Rosette Nebula

Would the Rosette Nebula by any other name look as sweet? Inside the nebula lies an open cluster of bright young stars designated NGC 2244. These stars formed about four million years ago from the nebular material and their winds arising out of these hot stars are clearing a hole in the nebula’s center. Also, ultraviolet light from the hot cluster stars causes the surrounding nebula to glow by the process of ionization. The Rosette Nebula spans about 100 light-years across, lies about 5000 light-years away, and can be seen with a small telescope towards the constellation of the Unicorn (Monoceros), under very dark skies.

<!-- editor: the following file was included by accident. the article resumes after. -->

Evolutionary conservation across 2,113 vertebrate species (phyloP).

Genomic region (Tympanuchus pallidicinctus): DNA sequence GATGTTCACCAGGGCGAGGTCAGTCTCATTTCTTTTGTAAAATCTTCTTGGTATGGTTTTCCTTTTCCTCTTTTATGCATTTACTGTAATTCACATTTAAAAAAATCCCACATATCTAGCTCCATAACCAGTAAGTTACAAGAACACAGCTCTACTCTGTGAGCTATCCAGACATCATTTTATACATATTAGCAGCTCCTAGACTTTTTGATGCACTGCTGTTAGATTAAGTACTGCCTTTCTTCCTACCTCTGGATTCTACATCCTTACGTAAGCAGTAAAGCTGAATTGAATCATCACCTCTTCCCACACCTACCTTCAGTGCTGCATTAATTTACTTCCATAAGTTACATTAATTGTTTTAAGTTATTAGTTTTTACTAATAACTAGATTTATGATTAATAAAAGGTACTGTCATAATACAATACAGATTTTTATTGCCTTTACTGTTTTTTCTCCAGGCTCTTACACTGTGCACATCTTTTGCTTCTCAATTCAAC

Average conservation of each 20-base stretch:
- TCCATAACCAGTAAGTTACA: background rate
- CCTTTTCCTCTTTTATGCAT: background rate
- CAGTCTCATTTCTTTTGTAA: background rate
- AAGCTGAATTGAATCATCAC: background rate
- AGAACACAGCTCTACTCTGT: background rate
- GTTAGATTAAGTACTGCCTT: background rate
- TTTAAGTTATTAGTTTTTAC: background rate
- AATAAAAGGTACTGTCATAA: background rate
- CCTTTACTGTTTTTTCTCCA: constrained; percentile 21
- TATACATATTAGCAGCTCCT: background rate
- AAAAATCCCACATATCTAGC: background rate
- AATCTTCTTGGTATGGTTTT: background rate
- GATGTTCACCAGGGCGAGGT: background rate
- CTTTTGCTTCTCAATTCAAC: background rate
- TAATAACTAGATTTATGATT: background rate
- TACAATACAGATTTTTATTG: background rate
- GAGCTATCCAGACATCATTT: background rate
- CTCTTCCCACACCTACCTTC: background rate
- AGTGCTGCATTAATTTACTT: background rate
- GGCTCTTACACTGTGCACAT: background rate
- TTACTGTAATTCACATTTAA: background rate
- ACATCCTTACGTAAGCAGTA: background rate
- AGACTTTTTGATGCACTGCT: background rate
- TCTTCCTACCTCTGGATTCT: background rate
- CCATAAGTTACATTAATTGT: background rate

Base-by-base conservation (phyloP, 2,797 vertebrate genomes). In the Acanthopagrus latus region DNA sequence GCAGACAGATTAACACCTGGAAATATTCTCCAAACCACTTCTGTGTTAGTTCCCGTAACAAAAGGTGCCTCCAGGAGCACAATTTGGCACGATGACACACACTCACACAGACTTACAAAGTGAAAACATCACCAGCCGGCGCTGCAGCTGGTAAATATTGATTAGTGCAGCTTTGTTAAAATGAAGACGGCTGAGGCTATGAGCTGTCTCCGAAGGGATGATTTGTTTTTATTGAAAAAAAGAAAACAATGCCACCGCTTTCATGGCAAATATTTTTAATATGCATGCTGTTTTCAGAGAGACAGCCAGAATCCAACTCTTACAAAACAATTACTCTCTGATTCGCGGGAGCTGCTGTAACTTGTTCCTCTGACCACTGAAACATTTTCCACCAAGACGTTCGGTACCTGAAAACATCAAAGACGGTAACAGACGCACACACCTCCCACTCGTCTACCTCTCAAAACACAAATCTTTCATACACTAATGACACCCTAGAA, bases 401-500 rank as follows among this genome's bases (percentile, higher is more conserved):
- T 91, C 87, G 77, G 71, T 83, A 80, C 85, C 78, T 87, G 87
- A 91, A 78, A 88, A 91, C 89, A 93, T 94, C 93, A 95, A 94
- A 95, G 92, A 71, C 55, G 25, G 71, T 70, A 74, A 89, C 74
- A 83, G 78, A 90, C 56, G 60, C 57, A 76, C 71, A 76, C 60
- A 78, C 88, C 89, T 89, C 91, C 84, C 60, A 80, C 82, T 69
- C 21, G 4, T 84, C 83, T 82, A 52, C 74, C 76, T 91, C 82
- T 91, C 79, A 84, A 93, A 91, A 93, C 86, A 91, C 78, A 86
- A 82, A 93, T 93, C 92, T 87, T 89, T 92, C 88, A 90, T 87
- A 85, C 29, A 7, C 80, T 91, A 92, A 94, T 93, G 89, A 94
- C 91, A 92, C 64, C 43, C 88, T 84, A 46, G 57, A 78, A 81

This nebula is at least as big as 4 Full Moons. Which creates a problem for me as my telescope’s magnification at 75 times allows me to capture parts of skies that are about a Full Moon’s size. So I had to take 4 images and then merge them. Ideally, I should have taken 9 panels (3×3), so you can see the rose shape better, but, that would have taken really long.

I have taken this image over a total 33 hours (8.25 hours on each panel). There were a total of 13 images of Luminance of each panel of 10 minutes each; 13 images of Ha (Hydrogen Alpha) of 20 minutes each; 7 images of each color of 5 minutes each for each panel.

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